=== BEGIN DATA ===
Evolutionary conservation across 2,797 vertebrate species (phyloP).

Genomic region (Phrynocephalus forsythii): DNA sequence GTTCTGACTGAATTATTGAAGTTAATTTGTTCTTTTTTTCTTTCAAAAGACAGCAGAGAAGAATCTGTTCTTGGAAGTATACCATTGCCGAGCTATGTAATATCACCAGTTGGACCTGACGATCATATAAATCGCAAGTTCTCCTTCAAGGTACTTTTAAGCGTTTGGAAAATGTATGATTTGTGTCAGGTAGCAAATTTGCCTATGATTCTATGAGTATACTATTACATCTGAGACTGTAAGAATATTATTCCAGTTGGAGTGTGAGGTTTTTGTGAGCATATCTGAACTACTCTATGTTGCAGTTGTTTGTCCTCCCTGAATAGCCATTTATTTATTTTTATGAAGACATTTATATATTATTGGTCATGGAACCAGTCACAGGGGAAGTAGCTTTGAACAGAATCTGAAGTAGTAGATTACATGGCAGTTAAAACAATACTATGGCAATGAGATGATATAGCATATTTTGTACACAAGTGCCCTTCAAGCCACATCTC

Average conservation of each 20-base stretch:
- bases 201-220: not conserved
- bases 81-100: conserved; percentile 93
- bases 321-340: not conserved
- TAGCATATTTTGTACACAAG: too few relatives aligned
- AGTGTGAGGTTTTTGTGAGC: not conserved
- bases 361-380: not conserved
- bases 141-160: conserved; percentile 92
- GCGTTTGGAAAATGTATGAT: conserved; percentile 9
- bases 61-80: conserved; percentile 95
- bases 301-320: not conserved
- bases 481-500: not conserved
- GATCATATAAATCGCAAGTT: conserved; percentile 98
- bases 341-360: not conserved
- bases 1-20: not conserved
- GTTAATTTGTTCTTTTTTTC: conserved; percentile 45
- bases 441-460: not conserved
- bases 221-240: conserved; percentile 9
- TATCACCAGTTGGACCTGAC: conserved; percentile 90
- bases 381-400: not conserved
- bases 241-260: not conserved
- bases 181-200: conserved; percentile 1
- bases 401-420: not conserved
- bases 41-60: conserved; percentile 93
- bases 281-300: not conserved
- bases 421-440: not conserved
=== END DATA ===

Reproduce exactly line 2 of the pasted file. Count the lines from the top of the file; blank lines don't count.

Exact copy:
Genomic region (Phrynocephalus forsythii): DNA sequence GTTCTGACTGAATTATTGAAGTTAATTTGTTCTTTTTTTCTTTCAAAAGACAGCAGAGAAGAATCTGTTCTTGGAAGTATACCATTGCCGAGCTATGTAATATCACCAGTTGGACCTGACGATCATATAAATCGCAAGTTCTCCTTCAAGGTACTTTTAAGCGTTTGGAAAATGTATGATTTGTGTCAGGTAGCAAATTTGCCTATGATTCTATGAGTATACTATTACATCTGAGACTGTAAGAATATTATTCCAGTTGGAGTGTGAGGTTTTTGTGAGCATATCTGAACTACTCTATGTTGCAGTTGTTTGTCCTCCCTGAATAGCCATTTATTTATTTTTATGAAGACATTTATATATTATTGGTCATGGAACCAGTCACAGGGGAAGTAGCTTTGAACAGAATCTGAAGTAGTAGATTACATGGCAGTTAAAACAATACTATGGCAATGAGATGATATAGCATATTTTGTACACAAGTGCCCTTCAAGCCACATCTC